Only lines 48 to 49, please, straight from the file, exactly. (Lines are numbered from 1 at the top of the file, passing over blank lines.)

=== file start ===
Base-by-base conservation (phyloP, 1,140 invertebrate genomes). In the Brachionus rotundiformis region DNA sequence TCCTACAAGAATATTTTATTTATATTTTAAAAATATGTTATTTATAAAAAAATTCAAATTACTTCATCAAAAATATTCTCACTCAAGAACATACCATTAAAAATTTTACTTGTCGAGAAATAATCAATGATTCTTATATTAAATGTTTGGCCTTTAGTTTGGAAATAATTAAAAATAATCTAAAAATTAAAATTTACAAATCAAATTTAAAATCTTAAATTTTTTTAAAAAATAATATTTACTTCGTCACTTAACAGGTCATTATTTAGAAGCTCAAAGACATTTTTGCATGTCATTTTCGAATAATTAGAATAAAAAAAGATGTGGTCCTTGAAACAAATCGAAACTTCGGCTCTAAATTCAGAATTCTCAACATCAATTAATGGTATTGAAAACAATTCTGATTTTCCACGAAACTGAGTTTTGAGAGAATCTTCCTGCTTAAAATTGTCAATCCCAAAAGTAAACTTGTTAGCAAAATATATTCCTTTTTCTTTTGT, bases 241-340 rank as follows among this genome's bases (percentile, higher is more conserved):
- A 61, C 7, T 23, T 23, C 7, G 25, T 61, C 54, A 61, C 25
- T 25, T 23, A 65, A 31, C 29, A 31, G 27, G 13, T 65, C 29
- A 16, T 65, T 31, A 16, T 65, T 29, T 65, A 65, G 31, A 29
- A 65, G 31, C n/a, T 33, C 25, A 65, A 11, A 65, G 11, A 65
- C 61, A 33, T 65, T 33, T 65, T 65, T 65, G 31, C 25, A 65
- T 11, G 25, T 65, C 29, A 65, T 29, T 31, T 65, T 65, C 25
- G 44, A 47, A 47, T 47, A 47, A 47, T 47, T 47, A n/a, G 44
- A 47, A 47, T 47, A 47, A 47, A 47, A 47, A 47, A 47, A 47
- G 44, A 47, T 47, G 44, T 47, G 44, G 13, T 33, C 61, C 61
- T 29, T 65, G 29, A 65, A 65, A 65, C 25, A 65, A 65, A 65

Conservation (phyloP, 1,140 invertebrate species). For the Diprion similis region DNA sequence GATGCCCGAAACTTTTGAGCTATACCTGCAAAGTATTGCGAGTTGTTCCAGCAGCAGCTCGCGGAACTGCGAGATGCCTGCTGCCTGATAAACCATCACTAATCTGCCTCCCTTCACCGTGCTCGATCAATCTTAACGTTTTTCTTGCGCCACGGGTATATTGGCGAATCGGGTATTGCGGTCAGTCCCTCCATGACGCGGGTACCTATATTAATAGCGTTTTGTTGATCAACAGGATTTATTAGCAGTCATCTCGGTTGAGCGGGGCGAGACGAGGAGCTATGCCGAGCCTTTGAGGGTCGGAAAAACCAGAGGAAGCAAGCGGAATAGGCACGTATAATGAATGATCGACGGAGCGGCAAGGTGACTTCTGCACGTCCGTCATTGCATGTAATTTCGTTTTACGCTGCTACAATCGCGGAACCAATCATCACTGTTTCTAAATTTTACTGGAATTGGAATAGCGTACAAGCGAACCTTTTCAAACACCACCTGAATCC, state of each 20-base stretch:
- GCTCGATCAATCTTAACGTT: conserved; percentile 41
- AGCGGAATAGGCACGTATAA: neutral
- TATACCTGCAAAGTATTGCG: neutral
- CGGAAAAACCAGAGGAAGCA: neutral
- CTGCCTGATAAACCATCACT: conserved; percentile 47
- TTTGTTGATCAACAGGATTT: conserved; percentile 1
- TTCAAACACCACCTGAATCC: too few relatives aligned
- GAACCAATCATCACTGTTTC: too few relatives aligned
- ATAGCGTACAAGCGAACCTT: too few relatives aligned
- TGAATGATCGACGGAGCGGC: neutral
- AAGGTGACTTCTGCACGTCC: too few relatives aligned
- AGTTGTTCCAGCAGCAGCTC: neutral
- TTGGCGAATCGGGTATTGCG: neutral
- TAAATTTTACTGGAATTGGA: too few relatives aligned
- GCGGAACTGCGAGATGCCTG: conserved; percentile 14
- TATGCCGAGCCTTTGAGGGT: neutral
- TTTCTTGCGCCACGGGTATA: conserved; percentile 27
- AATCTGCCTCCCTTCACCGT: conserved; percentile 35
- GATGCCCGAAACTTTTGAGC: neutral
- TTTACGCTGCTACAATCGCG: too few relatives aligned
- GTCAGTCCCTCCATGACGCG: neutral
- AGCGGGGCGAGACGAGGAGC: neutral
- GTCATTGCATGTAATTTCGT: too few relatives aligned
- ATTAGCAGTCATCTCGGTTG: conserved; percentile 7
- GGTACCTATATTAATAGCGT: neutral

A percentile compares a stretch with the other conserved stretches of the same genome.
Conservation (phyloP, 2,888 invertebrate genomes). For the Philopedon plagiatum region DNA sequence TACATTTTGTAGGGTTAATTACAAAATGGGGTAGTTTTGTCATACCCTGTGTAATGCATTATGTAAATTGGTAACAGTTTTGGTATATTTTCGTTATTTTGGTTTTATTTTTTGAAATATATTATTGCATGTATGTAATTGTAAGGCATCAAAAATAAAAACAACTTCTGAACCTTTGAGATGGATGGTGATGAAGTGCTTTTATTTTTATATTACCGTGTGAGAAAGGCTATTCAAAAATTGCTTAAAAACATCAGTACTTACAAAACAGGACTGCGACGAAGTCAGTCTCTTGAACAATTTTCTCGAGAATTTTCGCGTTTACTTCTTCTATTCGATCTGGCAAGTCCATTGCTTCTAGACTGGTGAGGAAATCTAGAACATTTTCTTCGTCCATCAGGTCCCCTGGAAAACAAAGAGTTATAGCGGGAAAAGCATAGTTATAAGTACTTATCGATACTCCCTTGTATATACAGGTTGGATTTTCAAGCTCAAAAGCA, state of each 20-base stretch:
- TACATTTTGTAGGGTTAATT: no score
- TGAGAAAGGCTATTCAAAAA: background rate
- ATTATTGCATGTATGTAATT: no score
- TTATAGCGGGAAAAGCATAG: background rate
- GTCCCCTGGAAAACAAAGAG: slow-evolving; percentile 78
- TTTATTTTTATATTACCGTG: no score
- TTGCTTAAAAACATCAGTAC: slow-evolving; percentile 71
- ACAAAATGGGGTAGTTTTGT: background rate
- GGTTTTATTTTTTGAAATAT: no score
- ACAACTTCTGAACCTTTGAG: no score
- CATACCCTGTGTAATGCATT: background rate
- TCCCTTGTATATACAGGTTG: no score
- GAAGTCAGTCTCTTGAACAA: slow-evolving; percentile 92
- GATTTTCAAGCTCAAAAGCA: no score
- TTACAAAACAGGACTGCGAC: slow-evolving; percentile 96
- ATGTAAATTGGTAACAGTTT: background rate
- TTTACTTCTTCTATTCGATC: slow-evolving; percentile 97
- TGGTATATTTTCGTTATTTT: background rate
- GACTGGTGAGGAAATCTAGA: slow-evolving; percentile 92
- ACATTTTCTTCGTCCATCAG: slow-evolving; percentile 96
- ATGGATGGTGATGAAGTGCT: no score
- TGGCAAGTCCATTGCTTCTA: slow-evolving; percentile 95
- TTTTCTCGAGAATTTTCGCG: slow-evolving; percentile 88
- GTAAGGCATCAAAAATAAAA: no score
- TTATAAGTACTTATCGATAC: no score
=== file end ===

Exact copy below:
- GGTTTTATTTTTTGAAATAT: no score
- ACAACTTCTGAACCTTTGAG: no score